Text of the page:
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Voyageur's Best Features of 2005

Big Sandy Lodge

Exceeding all expectations
 
The resort is...
 
by John Grones  |  November 15, 2005
 

“It’s more than we ever anticipated,” said Dennis Richardson, co-owner of Big Sandy Lodge and Resort. “The project exceeded all expectations and we feel the area is ready for something like this.”
It wasn’t that long ago, June of 2001, that Dennis and Arlyce Richardson, along with partners Jeff Gardner and Stu and Linda Voigtpurchased the resort from Marion Stringham. The team also included Dennis’s parents Ron and Mary Ellen Richardson, who helped run the resort the past four years.

Prior to the Richardsons, the resort known as Kare Phree Pines for 57 years, has been a destination for people seeking relaxation and breath-taking views on the shores of Big Sandy. During the Kare Phree era, the facility grew to 21 rooms and three apartments in the lodge, 16 seasonal cabins and an indoor heated pool.

That era ended this past summer, but the Big Sandy Lake Resort team made a conscious effort to preserve Marion’s legacy with a Kare Phree Pines memory room. The room is actually Marion’s old setting room. In it, and the hallways, are several picture displays of Marion and the resort from past years.

“I would like to think that Marion would be proud of what we’ve done,” said Dennis. “When she built the resort, she was ahead of her time and now it’s time to take it a step further.”

Today, the lodge has been expanded and improved to include a new indoor swimming pool, a whirlpool, sauna, an exercise room, men’s and women’s locker rooms, and a new kitchen. There are 18 rooms in the upstairs of the lodge; two new bars, The Bears Den on the main level and the Cub Bar downstairs; the Pines Resaurant with a cozy lounge area; new decks, patios and sports courts.

The resort is basically a small city with 33 townhomes, 20 homesites, and 18 rooms in the lodge. According to Dennis, the resort has their own water and a septic system of the latest sophistication level, exceeding most small communities.

The partners enjoy giving tours of the lodge. The building was remodeled with an attempt to move from less formal rooms to more formal.

On the east end of the lodge is the Bears Den. This area contains a log accented bar area with several high definition televisions and a state-of-the-art sound system.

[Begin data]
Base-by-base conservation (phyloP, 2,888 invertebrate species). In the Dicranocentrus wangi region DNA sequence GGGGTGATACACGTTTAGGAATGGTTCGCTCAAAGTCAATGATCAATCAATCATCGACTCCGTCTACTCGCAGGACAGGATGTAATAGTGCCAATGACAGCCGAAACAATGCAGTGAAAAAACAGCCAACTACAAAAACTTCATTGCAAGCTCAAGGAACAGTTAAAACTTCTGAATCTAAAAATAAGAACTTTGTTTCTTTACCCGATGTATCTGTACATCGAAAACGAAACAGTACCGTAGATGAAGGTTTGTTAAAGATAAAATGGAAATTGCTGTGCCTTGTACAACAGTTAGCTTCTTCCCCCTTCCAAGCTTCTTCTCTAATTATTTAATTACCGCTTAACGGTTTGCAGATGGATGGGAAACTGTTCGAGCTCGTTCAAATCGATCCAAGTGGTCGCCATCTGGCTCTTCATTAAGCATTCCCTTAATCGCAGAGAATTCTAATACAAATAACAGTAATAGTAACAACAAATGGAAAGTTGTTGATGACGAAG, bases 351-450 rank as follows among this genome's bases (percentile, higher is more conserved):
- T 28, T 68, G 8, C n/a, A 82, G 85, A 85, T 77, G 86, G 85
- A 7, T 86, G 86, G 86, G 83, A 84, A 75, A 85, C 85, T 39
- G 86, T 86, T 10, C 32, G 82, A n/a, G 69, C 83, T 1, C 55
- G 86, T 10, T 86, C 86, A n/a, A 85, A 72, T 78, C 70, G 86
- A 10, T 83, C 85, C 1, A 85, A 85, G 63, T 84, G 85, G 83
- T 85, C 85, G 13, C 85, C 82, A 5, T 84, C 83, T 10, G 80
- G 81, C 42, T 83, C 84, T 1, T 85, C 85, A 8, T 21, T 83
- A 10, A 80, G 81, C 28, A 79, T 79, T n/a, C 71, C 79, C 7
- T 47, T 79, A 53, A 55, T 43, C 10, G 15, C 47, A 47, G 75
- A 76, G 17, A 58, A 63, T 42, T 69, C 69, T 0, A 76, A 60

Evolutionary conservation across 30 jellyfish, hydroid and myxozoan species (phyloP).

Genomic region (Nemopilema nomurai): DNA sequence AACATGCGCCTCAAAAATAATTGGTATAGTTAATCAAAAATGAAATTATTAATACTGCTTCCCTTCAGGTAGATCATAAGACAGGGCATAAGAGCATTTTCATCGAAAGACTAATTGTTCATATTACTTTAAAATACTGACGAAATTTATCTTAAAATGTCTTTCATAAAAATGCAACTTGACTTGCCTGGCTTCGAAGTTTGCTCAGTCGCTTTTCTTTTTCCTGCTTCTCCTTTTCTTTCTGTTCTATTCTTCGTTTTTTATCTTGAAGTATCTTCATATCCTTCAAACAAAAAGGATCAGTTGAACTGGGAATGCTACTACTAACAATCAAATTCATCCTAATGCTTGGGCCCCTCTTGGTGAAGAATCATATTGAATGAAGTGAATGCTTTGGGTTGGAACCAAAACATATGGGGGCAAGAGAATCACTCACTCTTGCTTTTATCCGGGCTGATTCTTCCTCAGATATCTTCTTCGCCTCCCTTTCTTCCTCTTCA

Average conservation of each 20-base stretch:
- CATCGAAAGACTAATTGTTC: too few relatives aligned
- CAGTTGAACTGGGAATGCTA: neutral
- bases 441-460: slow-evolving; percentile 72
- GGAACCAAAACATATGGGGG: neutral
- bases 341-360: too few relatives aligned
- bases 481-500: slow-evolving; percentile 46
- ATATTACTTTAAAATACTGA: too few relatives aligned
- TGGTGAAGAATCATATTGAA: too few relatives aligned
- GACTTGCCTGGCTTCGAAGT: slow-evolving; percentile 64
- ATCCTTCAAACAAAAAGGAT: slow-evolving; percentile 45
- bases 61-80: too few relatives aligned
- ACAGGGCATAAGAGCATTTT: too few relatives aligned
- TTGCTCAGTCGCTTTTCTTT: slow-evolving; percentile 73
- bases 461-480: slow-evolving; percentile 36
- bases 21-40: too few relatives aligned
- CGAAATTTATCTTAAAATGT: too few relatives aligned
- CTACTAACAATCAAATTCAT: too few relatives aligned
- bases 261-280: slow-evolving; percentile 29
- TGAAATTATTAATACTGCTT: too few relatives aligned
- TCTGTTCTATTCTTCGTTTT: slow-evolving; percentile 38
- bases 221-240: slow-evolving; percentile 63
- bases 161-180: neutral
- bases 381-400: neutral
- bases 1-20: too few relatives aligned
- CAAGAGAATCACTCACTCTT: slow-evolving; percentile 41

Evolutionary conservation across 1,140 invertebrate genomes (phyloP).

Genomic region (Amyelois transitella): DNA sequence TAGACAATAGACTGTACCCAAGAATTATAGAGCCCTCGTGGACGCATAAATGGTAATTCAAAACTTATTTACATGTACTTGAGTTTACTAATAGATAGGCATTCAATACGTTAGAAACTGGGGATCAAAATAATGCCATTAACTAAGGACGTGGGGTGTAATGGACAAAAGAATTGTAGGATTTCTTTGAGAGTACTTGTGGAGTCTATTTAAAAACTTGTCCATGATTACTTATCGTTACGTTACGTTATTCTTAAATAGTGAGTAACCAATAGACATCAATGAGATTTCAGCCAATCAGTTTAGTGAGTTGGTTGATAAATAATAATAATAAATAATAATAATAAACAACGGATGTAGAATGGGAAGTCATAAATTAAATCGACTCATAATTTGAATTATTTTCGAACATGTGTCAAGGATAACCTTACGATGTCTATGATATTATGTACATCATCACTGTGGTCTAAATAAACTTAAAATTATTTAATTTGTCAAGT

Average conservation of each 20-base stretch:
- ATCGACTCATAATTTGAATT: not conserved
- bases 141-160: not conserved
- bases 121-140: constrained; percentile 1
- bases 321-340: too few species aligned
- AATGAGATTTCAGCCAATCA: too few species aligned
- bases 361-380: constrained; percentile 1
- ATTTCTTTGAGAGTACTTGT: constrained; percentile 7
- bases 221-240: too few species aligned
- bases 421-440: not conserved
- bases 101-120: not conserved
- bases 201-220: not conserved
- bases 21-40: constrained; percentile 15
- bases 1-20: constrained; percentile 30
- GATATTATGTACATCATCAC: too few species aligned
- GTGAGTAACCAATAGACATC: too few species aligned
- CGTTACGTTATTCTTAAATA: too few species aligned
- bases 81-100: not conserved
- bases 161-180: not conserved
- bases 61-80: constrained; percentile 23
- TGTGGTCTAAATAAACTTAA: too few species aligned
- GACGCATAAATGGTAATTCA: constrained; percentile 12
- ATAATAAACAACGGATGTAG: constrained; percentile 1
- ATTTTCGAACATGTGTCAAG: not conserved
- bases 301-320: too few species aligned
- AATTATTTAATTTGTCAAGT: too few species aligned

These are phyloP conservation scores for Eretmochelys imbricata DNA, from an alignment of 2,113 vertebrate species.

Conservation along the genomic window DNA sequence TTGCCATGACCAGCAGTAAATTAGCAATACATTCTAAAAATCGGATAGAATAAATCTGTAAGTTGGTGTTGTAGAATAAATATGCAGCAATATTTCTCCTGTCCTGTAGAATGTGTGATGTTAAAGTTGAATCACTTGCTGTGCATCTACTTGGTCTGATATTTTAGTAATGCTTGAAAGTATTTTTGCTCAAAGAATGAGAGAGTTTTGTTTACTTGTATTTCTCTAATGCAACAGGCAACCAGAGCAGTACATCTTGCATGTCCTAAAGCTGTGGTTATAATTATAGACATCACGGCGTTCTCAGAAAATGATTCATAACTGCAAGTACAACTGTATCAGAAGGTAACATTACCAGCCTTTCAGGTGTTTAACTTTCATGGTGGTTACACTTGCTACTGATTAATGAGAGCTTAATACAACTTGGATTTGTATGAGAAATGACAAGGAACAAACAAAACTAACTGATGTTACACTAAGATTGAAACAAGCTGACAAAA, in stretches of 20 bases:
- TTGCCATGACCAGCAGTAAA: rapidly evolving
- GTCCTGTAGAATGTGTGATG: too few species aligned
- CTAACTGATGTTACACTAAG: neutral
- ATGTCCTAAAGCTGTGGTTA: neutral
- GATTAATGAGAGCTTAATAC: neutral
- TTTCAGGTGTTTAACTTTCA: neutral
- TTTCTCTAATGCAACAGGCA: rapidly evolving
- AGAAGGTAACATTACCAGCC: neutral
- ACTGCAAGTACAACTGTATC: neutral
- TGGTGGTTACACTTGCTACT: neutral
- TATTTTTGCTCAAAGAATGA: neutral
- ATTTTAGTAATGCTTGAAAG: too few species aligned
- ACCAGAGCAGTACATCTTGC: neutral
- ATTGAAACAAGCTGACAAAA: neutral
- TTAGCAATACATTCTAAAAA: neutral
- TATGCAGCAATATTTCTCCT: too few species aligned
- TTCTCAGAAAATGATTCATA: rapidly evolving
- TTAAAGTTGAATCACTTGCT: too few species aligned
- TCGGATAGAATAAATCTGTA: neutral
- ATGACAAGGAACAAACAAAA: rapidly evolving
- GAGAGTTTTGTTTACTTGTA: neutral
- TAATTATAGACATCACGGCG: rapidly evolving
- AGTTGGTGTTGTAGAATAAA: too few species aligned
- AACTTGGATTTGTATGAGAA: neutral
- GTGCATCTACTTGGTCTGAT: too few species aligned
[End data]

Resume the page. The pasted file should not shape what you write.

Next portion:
The Bears Den will have a food menu seperate from the resaurant and a variety of beverages, including high-end liquors and specialty beers. According to General Manager Lon Heiden (a.k.a. the Mayor), despite some rumors that have already begun to flow through the community, the food and beverage prices in the bar are right in line with the other establishments in the area. “The atmosphere is just a little more upscale,” he said.

Brent Thompson is the bar manager. Brent moved to the area from Minneapolis to take the job. Brent shared that the bar will offer the largest selection of high-end liquors and specialty beers in the area. The bar also contains an extensive air handling system for smoke.

One of the neat features is the Sound Dog. This speaker device allows patrons to listen to a particular television that they are watching without disrupting the customers in the next booth.

Moving to the next room on the main level of the lodge, customers enter into an area called the lounge area which divides the Bears Den from The Pines restaurant. The bar and resaurant overlook the lake and both have access to three levels of outdoor dining. Just below the patio is a central firepit with a spectacular view of the lake.

The next room features the smoke free restaurant called The Pines. The restaurant features executive chef Todd-Richard Prado. Todd has been preparing a menu that will include excellent cuisine accompanied by the largest seclection of wines in the area. This past week, Todd prepared a tasting menu for the partners friends and family to sample. Each entree was paired by a selected wine.